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CSDP Newsletter No.10
The work that will lead to the establishment of the European External Action Service (EEAS) is making steady progress in this summer 2010. On 26 July 2010, the Council of the EU adopted the decision establishing the European External Action Service based on High Representative Catherine Ashton’s initial proposal. “I am delighted that in four short months since I tabled the proposal, we have come so far. We can move forward to build a modern, effective and distinctly European service for the 21st century. The reason is simple: Europe needs to shape up to defend better our interests and values in a world of growing complexity and fundamental power shifts.”
Other institutional steps remain, including amendments to the EU staff and fi nancial regulations and an amending budget for 2010 to allow the Service formally to come into being. But work is indeed moving apace towards the establishment of a service which will enable the EU to deliver a more effective foreign policy. The discussions on the establishment of the EEAS, after the negotiations on the Lisbon Treaty, may project the image of an EU which is inward looking, and focusing on its own institutions rather than on the world around it. But this stage is important: if the EU manages to shape its instruments – and the EEAS is a key instrument – in the right way, it will be able to deliver better results and bring more added value to international efforts on peace, security and development.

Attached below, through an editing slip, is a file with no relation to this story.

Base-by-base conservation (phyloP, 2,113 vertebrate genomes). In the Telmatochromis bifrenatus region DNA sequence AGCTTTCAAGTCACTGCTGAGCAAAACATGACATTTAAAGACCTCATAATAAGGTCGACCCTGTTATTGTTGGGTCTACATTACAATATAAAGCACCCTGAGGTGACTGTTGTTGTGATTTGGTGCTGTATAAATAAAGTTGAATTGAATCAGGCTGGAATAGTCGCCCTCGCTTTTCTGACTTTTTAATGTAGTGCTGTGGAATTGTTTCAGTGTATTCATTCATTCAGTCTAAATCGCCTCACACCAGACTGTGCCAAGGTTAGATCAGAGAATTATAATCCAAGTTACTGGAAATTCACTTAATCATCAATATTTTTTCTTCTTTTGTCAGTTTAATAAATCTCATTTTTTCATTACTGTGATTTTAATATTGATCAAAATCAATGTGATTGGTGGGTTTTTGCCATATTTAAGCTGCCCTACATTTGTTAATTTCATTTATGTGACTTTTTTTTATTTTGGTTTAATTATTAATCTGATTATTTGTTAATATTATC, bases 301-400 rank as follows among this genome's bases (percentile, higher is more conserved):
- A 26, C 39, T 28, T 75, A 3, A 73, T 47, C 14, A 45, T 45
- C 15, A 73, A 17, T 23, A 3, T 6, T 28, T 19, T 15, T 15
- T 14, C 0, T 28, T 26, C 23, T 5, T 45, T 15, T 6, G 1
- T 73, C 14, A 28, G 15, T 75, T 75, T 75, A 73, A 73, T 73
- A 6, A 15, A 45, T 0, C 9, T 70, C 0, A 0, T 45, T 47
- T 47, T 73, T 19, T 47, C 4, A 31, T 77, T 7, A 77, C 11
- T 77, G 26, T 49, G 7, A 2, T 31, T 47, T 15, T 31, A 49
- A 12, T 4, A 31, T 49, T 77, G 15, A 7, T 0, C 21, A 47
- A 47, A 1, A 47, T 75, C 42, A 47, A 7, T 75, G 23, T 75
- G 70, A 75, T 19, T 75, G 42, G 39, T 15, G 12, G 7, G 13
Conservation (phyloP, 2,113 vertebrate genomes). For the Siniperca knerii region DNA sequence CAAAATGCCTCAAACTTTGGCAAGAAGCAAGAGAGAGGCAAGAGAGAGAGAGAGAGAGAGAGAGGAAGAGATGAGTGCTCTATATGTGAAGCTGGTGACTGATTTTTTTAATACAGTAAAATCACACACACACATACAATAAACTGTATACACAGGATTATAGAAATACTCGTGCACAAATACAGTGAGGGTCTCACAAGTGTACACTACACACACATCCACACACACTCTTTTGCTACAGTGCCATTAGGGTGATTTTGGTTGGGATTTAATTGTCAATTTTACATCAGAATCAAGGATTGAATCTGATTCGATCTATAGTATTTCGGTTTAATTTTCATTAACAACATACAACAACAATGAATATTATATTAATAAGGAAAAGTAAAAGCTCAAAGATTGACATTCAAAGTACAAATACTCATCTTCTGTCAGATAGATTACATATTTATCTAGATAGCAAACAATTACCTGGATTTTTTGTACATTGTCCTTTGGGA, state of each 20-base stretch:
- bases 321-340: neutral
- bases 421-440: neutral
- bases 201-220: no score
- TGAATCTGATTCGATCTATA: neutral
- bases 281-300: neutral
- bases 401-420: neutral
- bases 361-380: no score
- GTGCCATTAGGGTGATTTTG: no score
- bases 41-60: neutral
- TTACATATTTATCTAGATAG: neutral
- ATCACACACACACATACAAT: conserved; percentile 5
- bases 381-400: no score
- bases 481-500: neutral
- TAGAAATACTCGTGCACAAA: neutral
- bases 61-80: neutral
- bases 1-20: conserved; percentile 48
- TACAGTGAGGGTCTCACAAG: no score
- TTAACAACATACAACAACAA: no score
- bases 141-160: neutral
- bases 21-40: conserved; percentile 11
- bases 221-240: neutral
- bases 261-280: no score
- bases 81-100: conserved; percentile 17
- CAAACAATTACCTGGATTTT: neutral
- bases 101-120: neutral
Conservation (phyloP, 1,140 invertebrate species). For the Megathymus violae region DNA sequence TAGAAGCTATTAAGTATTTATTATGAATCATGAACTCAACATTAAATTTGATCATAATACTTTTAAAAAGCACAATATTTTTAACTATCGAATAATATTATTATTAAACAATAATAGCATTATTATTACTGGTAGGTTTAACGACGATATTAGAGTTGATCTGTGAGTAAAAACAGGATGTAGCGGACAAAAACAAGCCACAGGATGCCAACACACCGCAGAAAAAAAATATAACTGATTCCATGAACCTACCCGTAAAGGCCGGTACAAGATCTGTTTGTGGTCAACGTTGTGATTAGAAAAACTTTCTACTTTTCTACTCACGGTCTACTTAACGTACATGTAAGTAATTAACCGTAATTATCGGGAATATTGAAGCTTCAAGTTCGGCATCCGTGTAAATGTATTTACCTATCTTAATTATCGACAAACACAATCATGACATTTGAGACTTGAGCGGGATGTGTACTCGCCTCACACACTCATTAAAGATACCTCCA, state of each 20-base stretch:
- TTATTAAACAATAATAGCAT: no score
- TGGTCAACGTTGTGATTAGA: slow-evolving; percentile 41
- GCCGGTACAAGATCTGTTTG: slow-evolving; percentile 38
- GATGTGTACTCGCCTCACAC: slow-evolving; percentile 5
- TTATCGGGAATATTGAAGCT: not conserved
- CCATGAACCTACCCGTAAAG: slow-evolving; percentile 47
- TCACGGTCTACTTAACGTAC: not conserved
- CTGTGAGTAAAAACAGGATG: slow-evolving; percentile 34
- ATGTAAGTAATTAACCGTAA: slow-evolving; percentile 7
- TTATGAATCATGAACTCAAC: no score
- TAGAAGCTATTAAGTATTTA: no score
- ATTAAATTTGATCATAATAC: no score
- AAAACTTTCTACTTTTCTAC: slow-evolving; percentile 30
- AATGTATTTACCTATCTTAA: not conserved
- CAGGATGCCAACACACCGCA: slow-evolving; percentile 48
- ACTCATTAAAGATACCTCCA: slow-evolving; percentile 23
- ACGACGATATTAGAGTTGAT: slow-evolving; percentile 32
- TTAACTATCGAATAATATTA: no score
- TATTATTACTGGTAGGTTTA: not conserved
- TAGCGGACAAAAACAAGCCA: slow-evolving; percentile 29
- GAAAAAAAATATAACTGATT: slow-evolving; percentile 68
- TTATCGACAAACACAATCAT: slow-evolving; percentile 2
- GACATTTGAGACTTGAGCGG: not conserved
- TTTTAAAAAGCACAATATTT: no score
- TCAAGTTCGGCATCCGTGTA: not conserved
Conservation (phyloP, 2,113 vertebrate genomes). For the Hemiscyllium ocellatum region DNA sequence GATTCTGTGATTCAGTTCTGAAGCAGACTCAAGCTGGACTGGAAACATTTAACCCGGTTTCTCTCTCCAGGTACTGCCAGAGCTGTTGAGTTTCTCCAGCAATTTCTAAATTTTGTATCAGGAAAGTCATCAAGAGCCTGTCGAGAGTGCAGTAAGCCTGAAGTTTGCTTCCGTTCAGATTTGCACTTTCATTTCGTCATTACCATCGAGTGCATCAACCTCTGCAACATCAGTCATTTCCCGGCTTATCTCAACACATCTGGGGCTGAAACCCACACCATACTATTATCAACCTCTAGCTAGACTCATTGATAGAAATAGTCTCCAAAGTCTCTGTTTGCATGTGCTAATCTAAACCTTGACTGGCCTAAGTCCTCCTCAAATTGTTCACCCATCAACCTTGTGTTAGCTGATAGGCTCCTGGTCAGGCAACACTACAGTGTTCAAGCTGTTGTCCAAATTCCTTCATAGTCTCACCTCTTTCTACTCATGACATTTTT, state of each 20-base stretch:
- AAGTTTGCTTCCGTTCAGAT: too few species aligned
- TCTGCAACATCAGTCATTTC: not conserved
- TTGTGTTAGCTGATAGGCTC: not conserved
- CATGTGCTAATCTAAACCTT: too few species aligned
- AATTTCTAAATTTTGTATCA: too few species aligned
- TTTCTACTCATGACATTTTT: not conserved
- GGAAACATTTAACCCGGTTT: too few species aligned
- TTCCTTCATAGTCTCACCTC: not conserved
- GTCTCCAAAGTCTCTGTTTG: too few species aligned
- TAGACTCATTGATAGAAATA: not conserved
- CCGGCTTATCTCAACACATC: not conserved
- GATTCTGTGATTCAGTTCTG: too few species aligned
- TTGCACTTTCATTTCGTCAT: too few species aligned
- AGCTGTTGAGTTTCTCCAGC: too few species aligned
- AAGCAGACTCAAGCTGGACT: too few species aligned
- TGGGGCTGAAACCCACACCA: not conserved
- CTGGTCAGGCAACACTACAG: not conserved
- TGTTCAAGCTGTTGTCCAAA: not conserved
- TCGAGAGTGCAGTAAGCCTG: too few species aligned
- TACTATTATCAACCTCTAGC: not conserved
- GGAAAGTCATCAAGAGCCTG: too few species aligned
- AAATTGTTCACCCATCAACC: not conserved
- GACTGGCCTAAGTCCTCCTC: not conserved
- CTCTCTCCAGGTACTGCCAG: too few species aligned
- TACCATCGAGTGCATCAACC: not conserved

At the same time the European Union continues to develop its work in the field of crisis management. In this issue, we look at a new mission, EUTM, which is part of the EU’s efforts to continue to address the many challenges facing Somalia. The Head of EUTM, Colonel Ricardo Gonzalez Elul, tells the newsletter about the challenges he has had to face to launch the mission. A key mission is EULEX Kosovo. Two years after its launch, it is well established. We look at a crucial part of its activities, in the “EU House” in north Mitrovica. In addition to EU missions, the EU’s structures can offer signifi cant contributions to international crisis response. In the weeks that followed the devastating earthquake in Haiti, a coordinating cell – EUCO – located in the EU Situation Centre tried to facilitate the deployment of assets to alleviate the plight of the Haitian populations. The backdrop of current EU activities is made of institutional change: we look into what the Lisbon treaty holds for the Common Security and Defence Policy (CSDP), and hear from a key player in the change process, Walter Stevens, who chairs the Political and Security Committee. Working closely with HR Catherine Ashton, he manages transition in this key committee. And while there is no longer a rotating presidency as such in the fi eld of foreign affairs, Belgium does bring to the table its long experience and its strong dedication to the CSDP. The backdrop is also about economic constraints. The dire situation of public fi nances in Europe following the financial crisis of 2008 – 2009, as illustrated by the recent sovereign debt crisis, is particularly difficult. This leads André Dumoulin to look at the impact on the defence sector. For him, increased cooperation between EU member states, including in the framework of permanent structured cooperation, should be part of the answer.